Ackknowledgments Introduction 1. How to Be a Cookie Connoisseur 2. Cookies Inspired by Drinks 3. Totally Nuts and Seeds! 4. Blissfully Chocolate Cookies 5. No Bakes 6. DIY Versions of Mass-Produced Cookies 7. Fruity Cookies 8. Bar Cookies 9. A Take on Tradition 10. Helathier Cookies and Baking for Specific Needs 11. Nostalgia: Everyone’s Favorite Cookies 12. Cookies You Would Find at a Tea Party 13. Decorating Ideas and Recipes for Homemade Cookie Fixin’s Index Conversion Chart
My Goodreads’ friend Chrissie recently asked me if reading all these vegan cookbooks weren’t making me hungry. Well, this one, even though I was careful to read it at times when I wasn’t physically hungry, almost did me in. It’s a wonderful cookbook and I can, without reservations, recommend it to all vegans who eat cookies and it’s also 100% gift worthy for any occasion....more
Since I’ve been a kid, I’ve had what I consider a practically obscene interest in reading about cancer patients, particularly young cancer patients. MSince I’ve been a kid, I’ve had what I consider a practically obscene interest in reading about cancer patients, particularly young cancer patients. My interest apparently continues.
This is one of the good ones. For me that means it feels as if it’s an honest account about what it’s like to have cancer and what it might be like to have someone close to you have cancer. It’s the story of two girls, who narrate alternating chapters. They’re in high school and have been best friends for nearly half their lives. They met in dance class and dance is a passion for both of them. One of them is diagnosed with stage four lymphoma, and her illness is a major focus in this story.
I inhaled the book in one day. (It was a welcome break from my book club group and a good book in which to immerse myself before I dive into various group books, non-fiction and fiction books I want to read for just me, and my last 2011 continuing ed class.) I got invested in the characters. They were so frustrating, but they seemed authentic and the various situations and arc of the story seemed, for the most part, authentic.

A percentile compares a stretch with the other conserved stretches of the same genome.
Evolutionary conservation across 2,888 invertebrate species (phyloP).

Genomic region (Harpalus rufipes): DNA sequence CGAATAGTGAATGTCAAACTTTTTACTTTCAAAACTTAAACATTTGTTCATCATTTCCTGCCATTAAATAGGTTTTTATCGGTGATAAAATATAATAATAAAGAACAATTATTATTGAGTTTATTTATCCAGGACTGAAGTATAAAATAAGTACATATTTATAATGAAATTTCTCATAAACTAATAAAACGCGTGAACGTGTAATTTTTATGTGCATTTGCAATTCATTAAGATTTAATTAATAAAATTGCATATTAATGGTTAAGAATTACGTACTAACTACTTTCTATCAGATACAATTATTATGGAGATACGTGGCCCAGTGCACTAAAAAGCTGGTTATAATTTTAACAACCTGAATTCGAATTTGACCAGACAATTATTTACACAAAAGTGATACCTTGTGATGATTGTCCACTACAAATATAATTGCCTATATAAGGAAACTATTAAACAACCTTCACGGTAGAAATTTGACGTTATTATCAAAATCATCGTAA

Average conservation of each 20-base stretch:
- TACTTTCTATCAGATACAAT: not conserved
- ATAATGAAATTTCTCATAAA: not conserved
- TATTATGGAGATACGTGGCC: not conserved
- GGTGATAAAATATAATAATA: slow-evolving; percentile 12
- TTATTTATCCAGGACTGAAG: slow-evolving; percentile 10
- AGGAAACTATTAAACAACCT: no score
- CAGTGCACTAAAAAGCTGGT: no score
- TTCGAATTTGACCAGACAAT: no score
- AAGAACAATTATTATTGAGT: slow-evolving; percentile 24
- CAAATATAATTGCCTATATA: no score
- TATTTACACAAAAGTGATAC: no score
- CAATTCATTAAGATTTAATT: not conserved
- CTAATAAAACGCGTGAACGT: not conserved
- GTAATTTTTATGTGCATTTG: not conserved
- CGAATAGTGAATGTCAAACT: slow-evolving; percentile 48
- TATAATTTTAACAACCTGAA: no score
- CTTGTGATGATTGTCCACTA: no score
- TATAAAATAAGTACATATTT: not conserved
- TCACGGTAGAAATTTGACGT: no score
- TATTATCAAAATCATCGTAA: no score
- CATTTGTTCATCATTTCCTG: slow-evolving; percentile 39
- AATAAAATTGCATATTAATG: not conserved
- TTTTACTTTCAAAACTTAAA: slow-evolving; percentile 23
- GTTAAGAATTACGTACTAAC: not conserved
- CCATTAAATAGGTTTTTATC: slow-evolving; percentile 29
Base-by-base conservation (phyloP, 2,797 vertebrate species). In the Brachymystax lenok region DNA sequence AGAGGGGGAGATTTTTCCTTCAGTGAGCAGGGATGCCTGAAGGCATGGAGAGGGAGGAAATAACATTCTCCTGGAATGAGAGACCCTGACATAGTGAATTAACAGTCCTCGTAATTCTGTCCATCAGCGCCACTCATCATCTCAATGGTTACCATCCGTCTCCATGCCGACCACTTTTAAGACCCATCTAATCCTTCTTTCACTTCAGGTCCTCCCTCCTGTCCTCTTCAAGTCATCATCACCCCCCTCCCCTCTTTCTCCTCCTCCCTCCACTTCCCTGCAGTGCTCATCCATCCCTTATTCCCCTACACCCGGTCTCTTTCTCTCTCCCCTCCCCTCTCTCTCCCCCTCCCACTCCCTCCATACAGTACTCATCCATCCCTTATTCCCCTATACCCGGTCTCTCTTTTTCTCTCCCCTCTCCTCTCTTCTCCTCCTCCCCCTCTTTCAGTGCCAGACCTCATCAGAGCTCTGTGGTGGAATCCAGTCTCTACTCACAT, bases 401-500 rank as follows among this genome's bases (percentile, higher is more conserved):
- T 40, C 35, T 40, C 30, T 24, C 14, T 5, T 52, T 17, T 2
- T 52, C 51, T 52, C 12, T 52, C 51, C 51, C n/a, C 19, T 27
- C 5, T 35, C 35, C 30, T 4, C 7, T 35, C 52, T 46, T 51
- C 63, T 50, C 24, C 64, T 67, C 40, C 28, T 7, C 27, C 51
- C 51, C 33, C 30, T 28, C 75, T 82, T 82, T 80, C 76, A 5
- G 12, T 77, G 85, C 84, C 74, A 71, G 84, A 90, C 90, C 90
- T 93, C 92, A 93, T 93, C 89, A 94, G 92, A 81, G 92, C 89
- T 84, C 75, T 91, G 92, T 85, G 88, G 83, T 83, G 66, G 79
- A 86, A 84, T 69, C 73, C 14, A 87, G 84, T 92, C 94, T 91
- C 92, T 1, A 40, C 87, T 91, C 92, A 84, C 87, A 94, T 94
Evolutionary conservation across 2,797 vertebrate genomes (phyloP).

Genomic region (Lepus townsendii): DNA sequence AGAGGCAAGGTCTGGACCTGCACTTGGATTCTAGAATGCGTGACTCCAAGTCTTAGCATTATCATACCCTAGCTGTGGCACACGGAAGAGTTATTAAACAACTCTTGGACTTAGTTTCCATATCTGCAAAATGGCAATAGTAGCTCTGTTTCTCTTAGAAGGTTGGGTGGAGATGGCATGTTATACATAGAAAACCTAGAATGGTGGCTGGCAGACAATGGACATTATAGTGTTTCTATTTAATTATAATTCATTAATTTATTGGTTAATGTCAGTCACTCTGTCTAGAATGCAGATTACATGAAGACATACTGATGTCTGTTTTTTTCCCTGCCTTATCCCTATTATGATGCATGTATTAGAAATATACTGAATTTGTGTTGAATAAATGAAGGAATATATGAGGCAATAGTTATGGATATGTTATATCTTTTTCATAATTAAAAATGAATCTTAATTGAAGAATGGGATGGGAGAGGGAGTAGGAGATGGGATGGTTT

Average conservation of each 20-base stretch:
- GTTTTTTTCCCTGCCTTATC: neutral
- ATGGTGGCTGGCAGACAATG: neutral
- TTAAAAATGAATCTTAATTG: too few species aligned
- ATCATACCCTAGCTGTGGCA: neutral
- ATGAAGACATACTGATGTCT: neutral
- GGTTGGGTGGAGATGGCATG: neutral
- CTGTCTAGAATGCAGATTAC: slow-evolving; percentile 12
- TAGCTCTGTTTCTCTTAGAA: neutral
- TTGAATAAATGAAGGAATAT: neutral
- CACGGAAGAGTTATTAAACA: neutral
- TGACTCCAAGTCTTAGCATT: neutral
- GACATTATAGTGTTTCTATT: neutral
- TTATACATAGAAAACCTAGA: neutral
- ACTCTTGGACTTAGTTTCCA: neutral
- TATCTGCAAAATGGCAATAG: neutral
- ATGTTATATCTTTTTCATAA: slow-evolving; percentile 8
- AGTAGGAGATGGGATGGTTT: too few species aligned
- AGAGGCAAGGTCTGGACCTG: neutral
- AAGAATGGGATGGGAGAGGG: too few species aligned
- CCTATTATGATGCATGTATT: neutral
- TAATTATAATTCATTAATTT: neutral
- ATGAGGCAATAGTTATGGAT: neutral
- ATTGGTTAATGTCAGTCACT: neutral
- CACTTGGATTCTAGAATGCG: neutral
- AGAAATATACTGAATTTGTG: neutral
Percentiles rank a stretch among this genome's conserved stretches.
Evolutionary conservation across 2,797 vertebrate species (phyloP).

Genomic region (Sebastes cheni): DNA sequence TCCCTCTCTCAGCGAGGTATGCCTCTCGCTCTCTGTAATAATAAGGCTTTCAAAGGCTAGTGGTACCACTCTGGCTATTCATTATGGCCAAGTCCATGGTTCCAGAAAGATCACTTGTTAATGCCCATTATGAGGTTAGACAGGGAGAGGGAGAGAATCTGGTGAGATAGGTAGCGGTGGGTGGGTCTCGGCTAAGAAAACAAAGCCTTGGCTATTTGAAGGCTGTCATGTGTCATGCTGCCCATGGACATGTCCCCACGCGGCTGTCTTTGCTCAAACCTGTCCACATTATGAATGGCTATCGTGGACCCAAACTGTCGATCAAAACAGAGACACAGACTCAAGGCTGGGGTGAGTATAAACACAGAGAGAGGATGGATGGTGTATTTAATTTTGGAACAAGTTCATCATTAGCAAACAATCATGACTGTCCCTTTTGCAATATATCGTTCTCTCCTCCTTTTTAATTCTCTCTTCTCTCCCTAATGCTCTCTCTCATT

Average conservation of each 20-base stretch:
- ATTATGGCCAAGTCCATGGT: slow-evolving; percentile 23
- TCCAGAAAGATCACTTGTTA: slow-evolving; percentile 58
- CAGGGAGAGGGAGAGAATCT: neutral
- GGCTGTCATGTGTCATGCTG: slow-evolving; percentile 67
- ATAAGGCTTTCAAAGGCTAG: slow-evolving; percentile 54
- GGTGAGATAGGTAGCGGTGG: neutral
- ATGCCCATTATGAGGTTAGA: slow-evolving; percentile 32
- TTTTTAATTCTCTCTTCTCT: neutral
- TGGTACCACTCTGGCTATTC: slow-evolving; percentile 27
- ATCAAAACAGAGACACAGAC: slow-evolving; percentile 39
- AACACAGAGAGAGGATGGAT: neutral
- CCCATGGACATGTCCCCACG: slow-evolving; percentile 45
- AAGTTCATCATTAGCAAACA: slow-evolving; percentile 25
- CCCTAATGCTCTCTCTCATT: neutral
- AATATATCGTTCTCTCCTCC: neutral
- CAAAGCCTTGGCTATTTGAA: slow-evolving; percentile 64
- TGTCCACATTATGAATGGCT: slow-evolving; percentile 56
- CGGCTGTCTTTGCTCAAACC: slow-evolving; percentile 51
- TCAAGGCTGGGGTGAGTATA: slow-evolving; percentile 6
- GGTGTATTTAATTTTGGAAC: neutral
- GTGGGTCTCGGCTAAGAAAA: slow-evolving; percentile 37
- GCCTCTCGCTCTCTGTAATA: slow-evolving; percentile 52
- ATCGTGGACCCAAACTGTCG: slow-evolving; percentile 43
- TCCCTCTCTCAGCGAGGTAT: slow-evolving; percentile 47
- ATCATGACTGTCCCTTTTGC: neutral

This was published in 1995 and parts do seem like a period piece; for instance, there are no cell phones, but this is a character driven story so I just noticed such things in passing. It’s not a perfect book but the fact that I read it in one day, didn’t want to put it down, and was completely engrossed earns it four stars from me. According to my book there was a sequel being written; I might check it out although I suspect I won’t rush to read it....more
The “and Me” part of the title is on the back cover. So, at first glance it looks as though the title is “The New Girl…”
Peculiar book. I didn’t get itThe “and Me” part of the title is on the back cover. So, at first glance it looks as though the title is “The New Girl…”
Peculiar book. I didn’t get it. I’m not a fan. I expected to be. I knew it was about a new girl at a school. I had to attend schools out of my area a few times while in elementary school, and I was used to kids coming into my classes mid-year. While working in school settings, having kids come in mid-year was not uncommon. So, I thought I’d enjoy that aspect.
I did like the iguana’s name; it was clever and funny. I did appreciate some aspects of one friendship that develops. I did like that the kids looked up some information in a book.
This might be a book some boys would like, or kids who are fascinated with lizards, and perhaps it would be a good book to use to discuss bullying, but I’m not certain it would be the best choice. I personally would not choose it to read to kids, and definitely not to kids about to change schools, even though there’s basically a reassuring ending.
There was a lot of mean spiritedness, which can have a fine place in children’s stories, but here it wasn’t addressed, at all really. I was confused as a whole bunch of bullying and meanness was sort of thrown out there but nothing of import was said about it.
The illustrations are okay. I liked them, but I didn’t fall in love with them.
Nothing about this book was a standout for me.
I’m afraid I’m not getting something as I just looked and this book has a high average rating here....more